“So whose hedge is that? If it’s mine should I trim the whole row on both sides or do I share the responsibility with my neighbour?” Tricky enough questions that are asked every so often (you’re not the only one, trust us).

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Disputes do sometimes end in the local council, costing everyone involved a fair amount of money. That is, however, something avoidable. Hedge maintenance may be boring enough already and should remain so and not become a source of fuming rage. So, is there a clarifying law on trimming the boundary hedges and what does it say? Can you and should you touch that?

Hedge ownership and what does it mean?

The ownership of the boundary hedge itself is defined by where the main trunk is growing at. An owner of a hedge is responsible for it not damaging their neighbour’s property. If, for example, your overgrown hedge is pushing on your neighbour’s fence and eventually damages it, you will stand liable. You do NOT have to cut your hedge on your neighbour’s side unless the growth is threatening to damage their property. Such overgrown hedges can be a nuisance, so if you think yours is causing the neighbours distress but don’t own the right tools to properly reduce it you can turn to a specialist and hire them for the desired hedge maintenance (link to our service page that will open in a new tab).

Hedges and shrubs that stand on the boundary line are owned by both properties. Defining a property’s boundaries can be done by looking at its title plan. However, they will still remain sketchy as it is not considered needed to exactly record a property line (this is mostly the case in England and Wales).

But then who’s responsible for trimming the hedges among the property owners?

If you are unsure of what to do in a situation with your neighbour, you should always try to resolve matters informally first. Your local council can and will reject your complaint if they decide you haven’t taken all the steps (within reason) to reach an agreement without involving them. Here’s who’s really responsible for cutting the hedges:
The responsibility for boundary hedge cutting is shared. Both you and your neighbour should be trimming each other’s respective side of the hedge. You are free to cut back roots or branches that are within your property’s boundaries. However, you’re only allowed to trim the growth on your property. Going further may result in your neighbour taking you to court for property damage.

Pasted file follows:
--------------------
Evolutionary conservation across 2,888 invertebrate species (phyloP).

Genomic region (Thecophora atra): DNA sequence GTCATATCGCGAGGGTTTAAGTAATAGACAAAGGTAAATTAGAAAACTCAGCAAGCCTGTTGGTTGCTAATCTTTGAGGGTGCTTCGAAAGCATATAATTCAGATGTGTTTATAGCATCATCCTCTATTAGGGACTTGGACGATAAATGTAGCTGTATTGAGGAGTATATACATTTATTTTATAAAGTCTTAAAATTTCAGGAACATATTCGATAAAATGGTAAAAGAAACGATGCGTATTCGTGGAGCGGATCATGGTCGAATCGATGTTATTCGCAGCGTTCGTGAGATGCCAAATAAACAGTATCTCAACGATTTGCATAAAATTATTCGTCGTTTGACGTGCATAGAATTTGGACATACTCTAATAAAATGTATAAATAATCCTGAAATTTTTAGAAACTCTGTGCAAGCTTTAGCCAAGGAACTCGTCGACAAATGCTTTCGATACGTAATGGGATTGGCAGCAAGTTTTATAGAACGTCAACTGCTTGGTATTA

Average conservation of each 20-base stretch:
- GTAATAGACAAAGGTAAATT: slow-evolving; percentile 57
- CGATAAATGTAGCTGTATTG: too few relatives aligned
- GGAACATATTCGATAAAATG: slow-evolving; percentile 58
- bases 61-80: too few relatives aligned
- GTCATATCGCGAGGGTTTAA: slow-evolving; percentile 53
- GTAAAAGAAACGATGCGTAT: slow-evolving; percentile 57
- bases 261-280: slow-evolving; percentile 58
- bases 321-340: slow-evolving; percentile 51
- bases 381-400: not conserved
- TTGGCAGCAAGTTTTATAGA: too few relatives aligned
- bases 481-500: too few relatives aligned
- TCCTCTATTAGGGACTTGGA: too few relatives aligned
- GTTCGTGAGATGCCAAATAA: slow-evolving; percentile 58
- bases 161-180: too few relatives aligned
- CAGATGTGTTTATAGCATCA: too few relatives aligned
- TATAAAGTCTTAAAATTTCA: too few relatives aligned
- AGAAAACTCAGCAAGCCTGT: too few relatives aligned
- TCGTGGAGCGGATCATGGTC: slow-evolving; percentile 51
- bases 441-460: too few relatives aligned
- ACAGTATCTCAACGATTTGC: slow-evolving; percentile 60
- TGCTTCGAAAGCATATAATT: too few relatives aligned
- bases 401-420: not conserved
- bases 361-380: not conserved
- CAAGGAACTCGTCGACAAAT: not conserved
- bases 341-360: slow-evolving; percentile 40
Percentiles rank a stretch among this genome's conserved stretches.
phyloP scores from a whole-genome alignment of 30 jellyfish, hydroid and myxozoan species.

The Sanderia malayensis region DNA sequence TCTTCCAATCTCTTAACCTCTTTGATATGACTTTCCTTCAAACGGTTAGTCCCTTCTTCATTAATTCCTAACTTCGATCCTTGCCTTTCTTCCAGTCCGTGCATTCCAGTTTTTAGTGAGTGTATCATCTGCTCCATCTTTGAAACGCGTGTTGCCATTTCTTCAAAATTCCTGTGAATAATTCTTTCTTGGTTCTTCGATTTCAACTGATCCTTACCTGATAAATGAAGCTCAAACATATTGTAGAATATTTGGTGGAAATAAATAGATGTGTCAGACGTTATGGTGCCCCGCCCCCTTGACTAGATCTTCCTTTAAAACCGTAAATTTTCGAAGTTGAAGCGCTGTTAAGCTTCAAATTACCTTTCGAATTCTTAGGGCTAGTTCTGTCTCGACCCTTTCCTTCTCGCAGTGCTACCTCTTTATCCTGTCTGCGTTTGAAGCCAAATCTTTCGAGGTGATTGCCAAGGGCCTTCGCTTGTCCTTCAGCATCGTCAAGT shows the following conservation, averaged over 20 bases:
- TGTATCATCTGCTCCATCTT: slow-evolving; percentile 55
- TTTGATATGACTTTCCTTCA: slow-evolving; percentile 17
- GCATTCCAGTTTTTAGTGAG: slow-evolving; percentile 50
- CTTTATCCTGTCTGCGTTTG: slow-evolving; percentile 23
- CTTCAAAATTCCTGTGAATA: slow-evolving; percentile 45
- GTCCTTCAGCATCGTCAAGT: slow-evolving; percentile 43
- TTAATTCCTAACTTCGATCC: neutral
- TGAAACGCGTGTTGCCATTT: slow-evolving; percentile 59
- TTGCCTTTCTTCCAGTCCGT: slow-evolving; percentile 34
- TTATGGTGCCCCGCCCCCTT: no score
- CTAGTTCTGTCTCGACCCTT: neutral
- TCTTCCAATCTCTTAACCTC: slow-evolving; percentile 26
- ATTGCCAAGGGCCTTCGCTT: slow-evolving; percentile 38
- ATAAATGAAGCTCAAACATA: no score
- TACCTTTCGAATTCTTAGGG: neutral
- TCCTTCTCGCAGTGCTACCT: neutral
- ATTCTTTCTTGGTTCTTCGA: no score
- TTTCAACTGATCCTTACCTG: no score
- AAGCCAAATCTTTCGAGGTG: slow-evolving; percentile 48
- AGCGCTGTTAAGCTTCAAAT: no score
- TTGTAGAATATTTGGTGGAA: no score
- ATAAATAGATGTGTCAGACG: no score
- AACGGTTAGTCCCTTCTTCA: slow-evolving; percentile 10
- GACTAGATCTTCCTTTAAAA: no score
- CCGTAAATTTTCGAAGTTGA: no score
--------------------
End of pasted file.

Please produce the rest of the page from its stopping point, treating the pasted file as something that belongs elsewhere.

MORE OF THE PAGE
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What the law says on trimming hedges

Important laws on cutting the boundary hedges that you should be aware of:

The “high hedge” restriction

A “high hedge” that can be a subject of a complaint is considered any hedge that is over 2 metres tall. However, if both sides are satisfied with the hedge’s height it can be kept at over 2 metres. There are other ways of extending a boundary’s height legally.

Bird nesting season and lawful hedge trimming regulations

Try to restrict yourself from trimming hedges that have bird nests because it is an offence to do so. When to cut hedgerows that are home to nesting birds:

To avoid any unwanted mistakes you can pause hedge trimming between March and September as the RSPB suggest. The main breeding season for nesting birds is officially set as between 1 March and 31 July, but for some species, it may extend to August. If you knowingly prune a tree or a bush that you’re aware shelters nesting birds, you are performing an offence.

If you’re certain you have no nesting birds in your hedges you can prune them between Spring and Summer. Generally, the domestic hedge trimming season is either Spring or Winter. Informal hedges require a one-time cut throughout the year. Formal hedges, however, may need maintenance from 2 to 3 times.

Even though we do our research well, we cannot and should not be held responsible for the accuracy of this webpage. Every piece of information here is meant for informational and educational purposes only. You cannot use this as a definitive legal basis. Fantastic Services encourages you to seek authority professional counsel before you decide to act upon what you have read. For more information, check our disclaimer.

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Header image source: Shutterstock / By chanchai plongern

  • Last update: March 13, 2019

Posted in Garden Regulations

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